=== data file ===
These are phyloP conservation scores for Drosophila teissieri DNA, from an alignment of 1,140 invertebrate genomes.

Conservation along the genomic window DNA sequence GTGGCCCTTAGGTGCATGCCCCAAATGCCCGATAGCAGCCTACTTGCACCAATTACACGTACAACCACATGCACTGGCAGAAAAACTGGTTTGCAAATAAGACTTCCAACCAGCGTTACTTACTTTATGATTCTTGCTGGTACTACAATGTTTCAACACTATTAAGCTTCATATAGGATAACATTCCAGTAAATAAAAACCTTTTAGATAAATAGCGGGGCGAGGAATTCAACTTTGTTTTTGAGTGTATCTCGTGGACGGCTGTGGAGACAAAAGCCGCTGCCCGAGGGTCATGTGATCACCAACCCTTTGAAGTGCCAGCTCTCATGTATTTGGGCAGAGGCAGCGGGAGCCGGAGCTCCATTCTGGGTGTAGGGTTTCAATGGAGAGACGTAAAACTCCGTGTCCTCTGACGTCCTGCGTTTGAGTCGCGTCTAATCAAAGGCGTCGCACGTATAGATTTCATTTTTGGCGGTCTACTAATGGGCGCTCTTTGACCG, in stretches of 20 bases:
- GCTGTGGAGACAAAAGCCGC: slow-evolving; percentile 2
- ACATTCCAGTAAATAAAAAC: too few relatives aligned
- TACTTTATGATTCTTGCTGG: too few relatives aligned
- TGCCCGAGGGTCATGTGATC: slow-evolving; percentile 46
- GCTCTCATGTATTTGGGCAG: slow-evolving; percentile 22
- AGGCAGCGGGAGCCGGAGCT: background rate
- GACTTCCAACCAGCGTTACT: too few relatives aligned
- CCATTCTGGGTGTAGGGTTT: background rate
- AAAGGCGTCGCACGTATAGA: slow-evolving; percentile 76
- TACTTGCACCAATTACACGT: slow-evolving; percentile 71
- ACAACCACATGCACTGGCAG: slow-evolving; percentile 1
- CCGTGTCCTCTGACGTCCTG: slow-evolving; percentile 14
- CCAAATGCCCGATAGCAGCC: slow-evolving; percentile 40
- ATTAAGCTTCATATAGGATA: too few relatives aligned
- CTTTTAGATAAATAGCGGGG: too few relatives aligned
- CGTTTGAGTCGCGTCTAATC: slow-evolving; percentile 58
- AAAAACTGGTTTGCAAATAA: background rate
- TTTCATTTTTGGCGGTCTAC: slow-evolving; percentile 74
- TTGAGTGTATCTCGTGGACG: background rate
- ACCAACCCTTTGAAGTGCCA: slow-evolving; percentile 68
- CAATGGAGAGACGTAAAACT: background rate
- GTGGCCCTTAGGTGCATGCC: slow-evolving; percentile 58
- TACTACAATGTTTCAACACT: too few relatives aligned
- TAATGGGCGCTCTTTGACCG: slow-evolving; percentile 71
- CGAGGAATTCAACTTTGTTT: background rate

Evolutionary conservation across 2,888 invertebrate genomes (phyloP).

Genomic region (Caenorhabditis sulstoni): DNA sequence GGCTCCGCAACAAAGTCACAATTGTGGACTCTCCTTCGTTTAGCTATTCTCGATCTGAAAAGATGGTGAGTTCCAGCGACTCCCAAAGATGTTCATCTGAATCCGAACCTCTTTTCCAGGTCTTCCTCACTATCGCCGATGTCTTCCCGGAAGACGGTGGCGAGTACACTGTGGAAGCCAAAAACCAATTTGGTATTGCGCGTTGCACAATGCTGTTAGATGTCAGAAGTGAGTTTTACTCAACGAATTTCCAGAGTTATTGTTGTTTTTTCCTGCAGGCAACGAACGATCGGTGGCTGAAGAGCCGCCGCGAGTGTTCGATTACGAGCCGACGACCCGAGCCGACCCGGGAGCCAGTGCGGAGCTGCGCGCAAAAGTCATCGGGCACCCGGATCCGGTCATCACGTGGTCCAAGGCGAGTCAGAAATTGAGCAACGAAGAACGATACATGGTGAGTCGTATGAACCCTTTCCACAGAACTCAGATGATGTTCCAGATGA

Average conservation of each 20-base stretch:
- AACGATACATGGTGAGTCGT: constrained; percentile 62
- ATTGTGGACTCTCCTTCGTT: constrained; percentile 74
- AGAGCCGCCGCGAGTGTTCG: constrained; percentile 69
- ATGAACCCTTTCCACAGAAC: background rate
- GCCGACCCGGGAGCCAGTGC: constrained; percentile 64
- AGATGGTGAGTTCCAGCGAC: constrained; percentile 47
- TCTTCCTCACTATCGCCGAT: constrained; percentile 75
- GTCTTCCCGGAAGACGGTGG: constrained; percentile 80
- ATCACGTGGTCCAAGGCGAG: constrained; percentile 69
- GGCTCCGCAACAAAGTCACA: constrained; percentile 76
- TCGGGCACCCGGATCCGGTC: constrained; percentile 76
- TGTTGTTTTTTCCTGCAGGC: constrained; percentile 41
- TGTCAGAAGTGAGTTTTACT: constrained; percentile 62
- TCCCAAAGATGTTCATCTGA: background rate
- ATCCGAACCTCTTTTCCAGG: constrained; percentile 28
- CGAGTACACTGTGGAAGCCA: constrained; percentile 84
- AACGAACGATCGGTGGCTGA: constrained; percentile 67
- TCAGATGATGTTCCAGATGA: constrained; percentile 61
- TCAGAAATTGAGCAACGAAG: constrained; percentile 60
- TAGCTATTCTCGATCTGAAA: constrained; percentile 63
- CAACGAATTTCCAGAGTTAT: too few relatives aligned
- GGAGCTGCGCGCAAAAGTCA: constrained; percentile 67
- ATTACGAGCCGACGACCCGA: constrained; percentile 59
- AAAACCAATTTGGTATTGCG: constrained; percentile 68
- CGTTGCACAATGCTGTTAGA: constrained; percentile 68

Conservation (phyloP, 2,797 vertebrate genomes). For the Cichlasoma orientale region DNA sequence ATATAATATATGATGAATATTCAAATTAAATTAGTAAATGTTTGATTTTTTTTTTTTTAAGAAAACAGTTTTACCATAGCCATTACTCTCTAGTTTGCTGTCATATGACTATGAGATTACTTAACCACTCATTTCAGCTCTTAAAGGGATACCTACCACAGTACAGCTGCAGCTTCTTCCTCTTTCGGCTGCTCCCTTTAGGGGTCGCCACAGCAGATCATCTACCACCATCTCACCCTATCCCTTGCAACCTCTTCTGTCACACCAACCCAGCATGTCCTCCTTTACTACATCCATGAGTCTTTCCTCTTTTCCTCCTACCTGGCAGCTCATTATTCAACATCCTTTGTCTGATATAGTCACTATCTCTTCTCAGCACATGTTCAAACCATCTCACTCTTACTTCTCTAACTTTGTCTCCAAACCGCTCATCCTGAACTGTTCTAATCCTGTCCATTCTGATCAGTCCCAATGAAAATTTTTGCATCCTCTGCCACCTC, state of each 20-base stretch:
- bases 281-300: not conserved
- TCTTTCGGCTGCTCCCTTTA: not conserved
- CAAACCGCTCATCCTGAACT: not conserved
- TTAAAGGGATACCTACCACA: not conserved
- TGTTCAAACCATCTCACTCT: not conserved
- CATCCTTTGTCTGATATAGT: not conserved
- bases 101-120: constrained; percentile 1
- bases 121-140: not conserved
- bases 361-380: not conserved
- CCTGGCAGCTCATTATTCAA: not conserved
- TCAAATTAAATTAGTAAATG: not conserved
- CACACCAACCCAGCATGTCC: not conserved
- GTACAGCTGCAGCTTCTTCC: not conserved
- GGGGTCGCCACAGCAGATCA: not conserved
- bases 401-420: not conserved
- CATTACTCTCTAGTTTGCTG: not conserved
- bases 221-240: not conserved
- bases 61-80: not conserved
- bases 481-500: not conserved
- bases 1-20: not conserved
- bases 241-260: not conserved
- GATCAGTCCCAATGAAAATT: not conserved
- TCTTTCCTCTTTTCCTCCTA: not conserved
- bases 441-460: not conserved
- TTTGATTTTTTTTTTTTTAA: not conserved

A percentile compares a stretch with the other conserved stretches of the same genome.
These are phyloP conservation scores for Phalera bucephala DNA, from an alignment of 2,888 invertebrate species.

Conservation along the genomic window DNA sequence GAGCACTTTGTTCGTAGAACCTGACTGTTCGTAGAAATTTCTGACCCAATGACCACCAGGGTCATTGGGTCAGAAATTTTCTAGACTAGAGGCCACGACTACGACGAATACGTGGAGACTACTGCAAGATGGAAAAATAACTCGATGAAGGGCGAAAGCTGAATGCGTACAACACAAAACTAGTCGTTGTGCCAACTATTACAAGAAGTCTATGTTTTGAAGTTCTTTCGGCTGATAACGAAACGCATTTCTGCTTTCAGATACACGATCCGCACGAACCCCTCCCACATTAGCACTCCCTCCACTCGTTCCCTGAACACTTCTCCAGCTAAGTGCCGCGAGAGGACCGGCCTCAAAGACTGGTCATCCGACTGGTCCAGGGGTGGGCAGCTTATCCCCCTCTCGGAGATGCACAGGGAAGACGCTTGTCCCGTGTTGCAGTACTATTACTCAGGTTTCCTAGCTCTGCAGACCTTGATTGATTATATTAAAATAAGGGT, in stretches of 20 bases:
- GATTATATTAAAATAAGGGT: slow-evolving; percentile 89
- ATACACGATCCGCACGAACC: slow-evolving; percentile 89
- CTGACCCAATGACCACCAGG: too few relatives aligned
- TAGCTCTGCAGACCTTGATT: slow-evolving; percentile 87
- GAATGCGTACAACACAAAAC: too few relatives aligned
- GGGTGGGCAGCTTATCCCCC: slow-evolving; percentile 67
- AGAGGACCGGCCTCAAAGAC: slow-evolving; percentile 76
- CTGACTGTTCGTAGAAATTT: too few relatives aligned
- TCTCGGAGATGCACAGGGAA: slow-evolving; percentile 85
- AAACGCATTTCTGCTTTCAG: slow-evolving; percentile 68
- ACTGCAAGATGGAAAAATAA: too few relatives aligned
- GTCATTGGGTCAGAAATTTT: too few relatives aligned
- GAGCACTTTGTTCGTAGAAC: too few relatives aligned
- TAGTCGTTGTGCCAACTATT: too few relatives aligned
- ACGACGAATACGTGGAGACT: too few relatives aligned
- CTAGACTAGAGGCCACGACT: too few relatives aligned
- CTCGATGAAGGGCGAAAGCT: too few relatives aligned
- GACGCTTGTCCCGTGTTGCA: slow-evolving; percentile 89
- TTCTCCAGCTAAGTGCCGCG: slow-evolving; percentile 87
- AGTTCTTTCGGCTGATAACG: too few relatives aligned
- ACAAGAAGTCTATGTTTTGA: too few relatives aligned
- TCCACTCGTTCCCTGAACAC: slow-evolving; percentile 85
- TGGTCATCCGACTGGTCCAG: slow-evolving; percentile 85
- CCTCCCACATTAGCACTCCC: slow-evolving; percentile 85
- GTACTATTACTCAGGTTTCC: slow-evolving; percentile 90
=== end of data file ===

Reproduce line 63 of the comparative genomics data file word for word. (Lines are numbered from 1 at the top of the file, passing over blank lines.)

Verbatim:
- bases 101-120: constrained; percentile 1